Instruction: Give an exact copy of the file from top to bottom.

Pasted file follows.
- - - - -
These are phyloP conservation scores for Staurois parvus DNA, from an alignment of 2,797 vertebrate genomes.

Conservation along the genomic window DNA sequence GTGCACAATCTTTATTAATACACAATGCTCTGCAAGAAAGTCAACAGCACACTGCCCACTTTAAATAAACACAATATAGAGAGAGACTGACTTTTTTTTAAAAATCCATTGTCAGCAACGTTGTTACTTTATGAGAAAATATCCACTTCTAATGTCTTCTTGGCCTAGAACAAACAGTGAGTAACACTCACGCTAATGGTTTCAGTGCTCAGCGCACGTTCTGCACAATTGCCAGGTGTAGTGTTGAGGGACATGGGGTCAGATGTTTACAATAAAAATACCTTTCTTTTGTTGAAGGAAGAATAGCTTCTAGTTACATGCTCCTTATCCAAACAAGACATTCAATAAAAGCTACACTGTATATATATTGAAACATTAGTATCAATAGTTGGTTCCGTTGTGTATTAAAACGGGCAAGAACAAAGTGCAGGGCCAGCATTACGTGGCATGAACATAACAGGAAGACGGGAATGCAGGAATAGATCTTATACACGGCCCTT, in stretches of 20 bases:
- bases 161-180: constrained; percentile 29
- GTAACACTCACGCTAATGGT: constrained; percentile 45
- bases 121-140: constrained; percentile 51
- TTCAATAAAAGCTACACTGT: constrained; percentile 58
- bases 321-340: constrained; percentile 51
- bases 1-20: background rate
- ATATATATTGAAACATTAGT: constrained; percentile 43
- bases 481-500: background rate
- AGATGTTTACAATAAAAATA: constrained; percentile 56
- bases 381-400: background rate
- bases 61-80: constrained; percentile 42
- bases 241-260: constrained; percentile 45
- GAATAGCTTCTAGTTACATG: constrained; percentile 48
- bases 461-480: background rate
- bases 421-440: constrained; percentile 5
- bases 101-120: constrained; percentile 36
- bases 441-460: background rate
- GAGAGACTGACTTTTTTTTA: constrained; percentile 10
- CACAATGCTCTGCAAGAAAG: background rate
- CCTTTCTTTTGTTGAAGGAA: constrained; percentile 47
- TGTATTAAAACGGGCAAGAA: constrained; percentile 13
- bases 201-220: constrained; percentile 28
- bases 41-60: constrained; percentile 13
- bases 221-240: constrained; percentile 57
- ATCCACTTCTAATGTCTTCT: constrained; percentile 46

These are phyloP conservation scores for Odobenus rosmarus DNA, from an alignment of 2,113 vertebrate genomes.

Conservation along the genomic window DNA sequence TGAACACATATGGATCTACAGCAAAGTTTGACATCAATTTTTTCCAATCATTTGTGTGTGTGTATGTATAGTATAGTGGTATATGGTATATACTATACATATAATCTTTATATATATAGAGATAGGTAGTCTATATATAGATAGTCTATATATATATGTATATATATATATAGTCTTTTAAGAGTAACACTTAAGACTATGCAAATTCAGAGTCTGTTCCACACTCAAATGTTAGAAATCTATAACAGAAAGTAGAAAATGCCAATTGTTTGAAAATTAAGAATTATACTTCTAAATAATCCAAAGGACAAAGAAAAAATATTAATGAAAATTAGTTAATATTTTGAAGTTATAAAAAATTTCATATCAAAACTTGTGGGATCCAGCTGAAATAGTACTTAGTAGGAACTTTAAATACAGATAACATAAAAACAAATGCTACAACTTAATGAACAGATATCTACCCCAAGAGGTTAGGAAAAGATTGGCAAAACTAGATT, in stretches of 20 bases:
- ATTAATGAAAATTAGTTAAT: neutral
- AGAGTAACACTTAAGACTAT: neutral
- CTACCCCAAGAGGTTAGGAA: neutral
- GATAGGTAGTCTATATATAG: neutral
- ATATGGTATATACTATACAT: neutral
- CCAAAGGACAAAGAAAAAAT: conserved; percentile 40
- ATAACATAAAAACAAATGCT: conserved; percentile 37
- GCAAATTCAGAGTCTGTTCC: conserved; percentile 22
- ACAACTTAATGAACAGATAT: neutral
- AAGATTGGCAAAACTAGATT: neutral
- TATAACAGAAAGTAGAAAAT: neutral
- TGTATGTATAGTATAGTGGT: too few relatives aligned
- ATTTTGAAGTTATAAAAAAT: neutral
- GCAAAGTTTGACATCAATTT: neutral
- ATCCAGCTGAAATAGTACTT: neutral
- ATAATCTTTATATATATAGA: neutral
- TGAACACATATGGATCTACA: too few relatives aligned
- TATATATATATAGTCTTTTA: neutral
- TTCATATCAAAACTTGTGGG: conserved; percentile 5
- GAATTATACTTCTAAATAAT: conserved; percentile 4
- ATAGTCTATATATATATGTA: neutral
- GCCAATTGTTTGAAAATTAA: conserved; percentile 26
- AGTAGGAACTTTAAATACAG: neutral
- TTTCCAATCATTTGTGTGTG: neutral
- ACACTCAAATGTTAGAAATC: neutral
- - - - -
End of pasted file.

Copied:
These are phyloP conservation scores for Staurois parvus DNA, from an alignment of 2,797 vertebrate genomes.

Conservation along the genomic window DNA sequence GTGCACAATCTTTATTAATACACAATGCTCTGCAAGAAAGTCAACAGCACACTGCCCACTTTAAATAAACACAATATAGAGAGAGACTGACTTTTTTTTAAAAATCCATTGTCAGCAACGTTGTTACTTTATGAGAAAATATCCACTTCTAATGTCTTCTTGGCCTAGAACAAACAGTGAGTAACACTCACGCTAATGGTTTCAGTGCTCAGCGCACGTTCTGCACAATTGCCAGGTGTAGTGTTGAGGGACATGGGGTCAGATGTTTACAATAAAAATACCTTTCTTTTGTTGAAGGAAGAATAGCTTCTAGTTACATGCTCCTTATCCAAACAAGACATTCAATAAAAGCTACACTGTATATATATTGAAACATTAGTATCAATAGTTGGTTCCGTTGTGTATTAAAACGGGCAAGAACAAAGTGCAGGGCCAGCATTACGTGGCATGAACATAACAGGAAGACGGGAATGCAGGAATAGATCTTATACACGGCCCTT, in stretches of 20 bases:
- bases 161-180: constrained; percentile 29
- GTAACACTCACGCTAATGGT: constrained; percentile 45
- bases 121-140: constrained; percentile 51
- TTCAATAAAAGCTACACTGT: constrained; percentile 58
- bases 321-340: constrained; percentile 51
- bases 1-20: background rate
- ATATATATTGAAACATTAGT: constrained; percentile 43
- bases 481-500: background rate
- AGATGTTTACAATAAAAATA: constrained; percentile 56
- bases 381-400: background rate
- bases 61-80: constrained; percentile 42
- bases 241-260: constrained; percentile 45
- GAATAGCTTCTAGTTACATG: constrained; percentile 48
- bases 461-480: background rate
- bases 421-440: constrained; percentile 5
- bases 101-120: constrained; percentile 36
- bases 441-460: background rate
- GAGAGACTGACTTTTTTTTA: constrained; percentile 10
- CACAATGCTCTGCAAGAAAG: background rate
- CCTTTCTTTTGTTGAAGGAA: constrained; percentile 47
- TGTATTAAAACGGGCAAGAA: constrained; percentile 13
- bases 201-220: constrained; percentile 28
- bases 41-60: constrained; percentile 13
- bases 221-240: constrained; percentile 57
- ATCCACTTCTAATGTCTTCT: constrained; percentile 46

These are phyloP conservation scores for Odobenus rosmarus DNA, from an alignment of 2,113 vertebrate genomes.

Conservation along the genomic window DNA sequence TGAACACATATGGATCTACAGCAAAGTTTGACATCAATTTTTTCCAATCATTTGTGTGTGTGTATGTATAGTATAGTGGTATATGGTATATACTATACATATAATCTTTATATATATAGAGATAGGTAGTCTATATATAGATAGTCTATATATATATGTATATATATATATAGTCTTTTAAGAGTAACACTTAAGACTATGCAAATTCAGAGTCTGTTCCACACTCAAATGTTAGAAATCTATAACAGAAAGTAGAAAATGCCAATTGTTTGAAAATTAAGAATTATACTTCTAAATAATCCAAAGGACAAAGAAAAAATATTAATGAAAATTAGTTAATATTTTGAAGTTATAAAAAATTTCATATCAAAACTTGTGGGATCCAGCTGAAATAGTACTTAGTAGGAACTTTAAATACAGATAACATAAAAACAAATGCTACAACTTAATGAACAGATATCTACCCCAAGAGGTTAGGAAAAGATTGGCAAAACTAGATT, in stretches of 20 bases:
- ATTAATGAAAATTAGTTAAT: neutral
- AGAGTAACACTTAAGACTAT: neutral
- CTACCCCAAGAGGTTAGGAA: neutral
- GATAGGTAGTCTATATATAG: neutral
- ATATGGTATATACTATACAT: neutral
- CCAAAGGACAAAGAAAAAAT: conserved; percentile 40
- ATAACATAAAAACAAATGCT: conserved; percentile 37
- GCAAATTCAGAGTCTGTTCC: conserved; percentile 22
- ACAACTTAATGAACAGATAT: neutral
- AAGATTGGCAAAACTAGATT: neutral
- TATAACAGAAAGTAGAAAAT: neutral
- TGTATGTATAGTATAGTGGT: too few relatives aligned
- ATTTTGAAGTTATAAAAAAT: neutral
- GCAAAGTTTGACATCAATTT: neutral
- ATCCAGCTGAAATAGTACTT: neutral
- ATAATCTTTATATATATAGA: neutral
- TGAACACATATGGATCTACA: too few relatives aligned
- TATATATATATAGTCTTTTA: neutral
- TTCATATCAAAACTTGTGGG: conserved; percentile 5
- GAATTATACTTCTAAATAAT: conserved; percentile 4
- ATAGTCTATATATATATGTA: neutral
- GCCAATTGTTTGAAAATTAA: conserved; percentile 26
- AGTAGGAACTTTAAATACAG: neutral
- TTTCCAATCATTTGTGTGTG: neutral
- ACACTCAAATGTTAGAAATC: neutral